Impact of offshore outsourcing goes beyond cost cuts - TowerGroup

Impact of offshore outsourcing goes beyond cost cuts - TowerGroup

Wall Street firms are investing heavily in offshore outsourcing of both IT and operations functions and while cost reduction is the motivating factor, the trend will have far reaching consequences for the financial services industry, according to research by TowerGroup.

The research shows that North American brokerage firms spent $417 million on offshore contracts in 2002 and will spend $1.31 billion by 2005 - a compound annual growth rate of 46.4%.

With low labour costs, Indian vendors top the table as providers of offshore outsourcing to the US securities industry. TowerGroup predicts the country's share of outsourced work will rise in 2003 to 94%, but will settle at 84% by 2004 as other offshore locations, such as China, gain ground.

The offshore shift will also have a significant impact on staffing and TowerGroup estimates the number of staff at US brokerage firms replaced by offshore workers to triple to 3109 in 2005.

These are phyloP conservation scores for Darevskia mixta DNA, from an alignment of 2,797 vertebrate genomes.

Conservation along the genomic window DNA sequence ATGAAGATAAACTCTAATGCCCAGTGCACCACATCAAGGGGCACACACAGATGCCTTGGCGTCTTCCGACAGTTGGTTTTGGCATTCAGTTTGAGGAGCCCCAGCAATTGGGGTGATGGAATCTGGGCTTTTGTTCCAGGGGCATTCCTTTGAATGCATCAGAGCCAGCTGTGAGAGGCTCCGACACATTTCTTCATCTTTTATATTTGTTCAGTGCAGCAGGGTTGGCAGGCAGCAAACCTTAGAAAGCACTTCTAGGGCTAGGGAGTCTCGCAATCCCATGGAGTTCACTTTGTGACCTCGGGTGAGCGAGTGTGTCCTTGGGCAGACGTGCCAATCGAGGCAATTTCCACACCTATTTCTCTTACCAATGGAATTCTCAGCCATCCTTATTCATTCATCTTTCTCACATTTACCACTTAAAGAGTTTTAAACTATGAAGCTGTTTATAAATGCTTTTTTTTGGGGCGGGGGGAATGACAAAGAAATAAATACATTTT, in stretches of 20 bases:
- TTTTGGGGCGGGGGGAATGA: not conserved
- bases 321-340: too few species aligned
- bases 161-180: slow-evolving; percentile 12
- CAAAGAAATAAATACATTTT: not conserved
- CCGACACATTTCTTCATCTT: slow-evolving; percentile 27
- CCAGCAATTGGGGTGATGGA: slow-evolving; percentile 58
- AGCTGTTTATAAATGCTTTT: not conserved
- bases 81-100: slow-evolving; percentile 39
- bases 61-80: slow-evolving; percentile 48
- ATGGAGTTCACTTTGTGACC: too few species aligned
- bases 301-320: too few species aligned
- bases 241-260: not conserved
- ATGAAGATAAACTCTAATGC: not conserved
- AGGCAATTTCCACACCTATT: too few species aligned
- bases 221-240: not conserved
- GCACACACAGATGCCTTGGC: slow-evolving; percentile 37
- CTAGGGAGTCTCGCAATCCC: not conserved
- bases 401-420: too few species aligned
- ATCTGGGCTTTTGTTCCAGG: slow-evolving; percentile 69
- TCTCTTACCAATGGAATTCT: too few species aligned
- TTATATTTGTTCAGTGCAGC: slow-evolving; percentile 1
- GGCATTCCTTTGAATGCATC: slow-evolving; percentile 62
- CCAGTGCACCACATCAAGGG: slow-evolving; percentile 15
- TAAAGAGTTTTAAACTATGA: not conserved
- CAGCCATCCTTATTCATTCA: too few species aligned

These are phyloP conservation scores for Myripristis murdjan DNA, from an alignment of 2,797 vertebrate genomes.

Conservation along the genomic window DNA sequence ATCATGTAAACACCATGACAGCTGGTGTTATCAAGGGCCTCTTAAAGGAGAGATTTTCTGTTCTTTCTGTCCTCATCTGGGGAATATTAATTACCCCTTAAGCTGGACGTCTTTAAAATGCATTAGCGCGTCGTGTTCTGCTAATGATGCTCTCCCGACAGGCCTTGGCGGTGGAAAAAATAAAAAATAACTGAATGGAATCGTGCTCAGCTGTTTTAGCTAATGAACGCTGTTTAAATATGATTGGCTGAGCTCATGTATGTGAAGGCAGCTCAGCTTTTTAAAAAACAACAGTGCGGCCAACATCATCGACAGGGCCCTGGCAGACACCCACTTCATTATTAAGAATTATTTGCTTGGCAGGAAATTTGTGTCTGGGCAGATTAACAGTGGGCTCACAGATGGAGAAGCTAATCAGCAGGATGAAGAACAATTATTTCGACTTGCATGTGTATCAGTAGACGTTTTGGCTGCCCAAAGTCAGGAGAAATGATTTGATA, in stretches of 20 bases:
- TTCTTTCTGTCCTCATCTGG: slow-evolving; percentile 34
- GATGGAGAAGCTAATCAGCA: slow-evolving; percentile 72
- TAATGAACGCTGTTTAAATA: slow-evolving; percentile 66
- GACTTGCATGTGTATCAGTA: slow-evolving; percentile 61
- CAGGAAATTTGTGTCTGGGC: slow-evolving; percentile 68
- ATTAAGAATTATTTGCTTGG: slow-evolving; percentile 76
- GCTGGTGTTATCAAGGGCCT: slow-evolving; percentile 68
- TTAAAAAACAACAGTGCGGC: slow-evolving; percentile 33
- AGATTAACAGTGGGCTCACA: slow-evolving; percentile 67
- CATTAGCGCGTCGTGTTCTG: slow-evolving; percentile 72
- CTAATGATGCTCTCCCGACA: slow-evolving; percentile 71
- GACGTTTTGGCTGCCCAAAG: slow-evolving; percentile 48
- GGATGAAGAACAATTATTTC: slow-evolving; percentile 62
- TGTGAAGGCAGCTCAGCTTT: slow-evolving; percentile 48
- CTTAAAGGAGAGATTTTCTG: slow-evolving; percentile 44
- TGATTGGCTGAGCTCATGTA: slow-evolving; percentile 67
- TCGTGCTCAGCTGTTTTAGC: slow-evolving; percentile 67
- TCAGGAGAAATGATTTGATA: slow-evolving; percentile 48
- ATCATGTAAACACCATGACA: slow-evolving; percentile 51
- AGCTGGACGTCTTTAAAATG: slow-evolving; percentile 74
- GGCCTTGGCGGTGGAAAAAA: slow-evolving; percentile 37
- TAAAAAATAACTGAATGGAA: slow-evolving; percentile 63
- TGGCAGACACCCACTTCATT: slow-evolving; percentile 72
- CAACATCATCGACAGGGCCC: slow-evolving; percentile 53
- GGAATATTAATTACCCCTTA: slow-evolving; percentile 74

But the research suggests the real impact will be the way offshore outsourcing will change the IT function and decision-making process. TowerGroup believes that firms will start prioritising core activities to keep in-house, versus non-core activities to be outsourced offshore.

Dushyant Shahrawat, a senior analyst in the TowerGroup securities & capital markets practice and author of the research, says CIOs and managers will spend less time dealing with non-core activities like maintenance and staff management and devote more time to strategic issues like next-generation architecture.

Shahrawat adds that the single biggest factor that could derail the offshore train would be the failure of a major offshore deal.

"Despite all the gains so far, this remains a new technology model and firms are still apprehensive of its success - especially in areas like business process outsourcing where institutions need to have tremendous trust in the vendor's knowledge, ability and commitment," he says.

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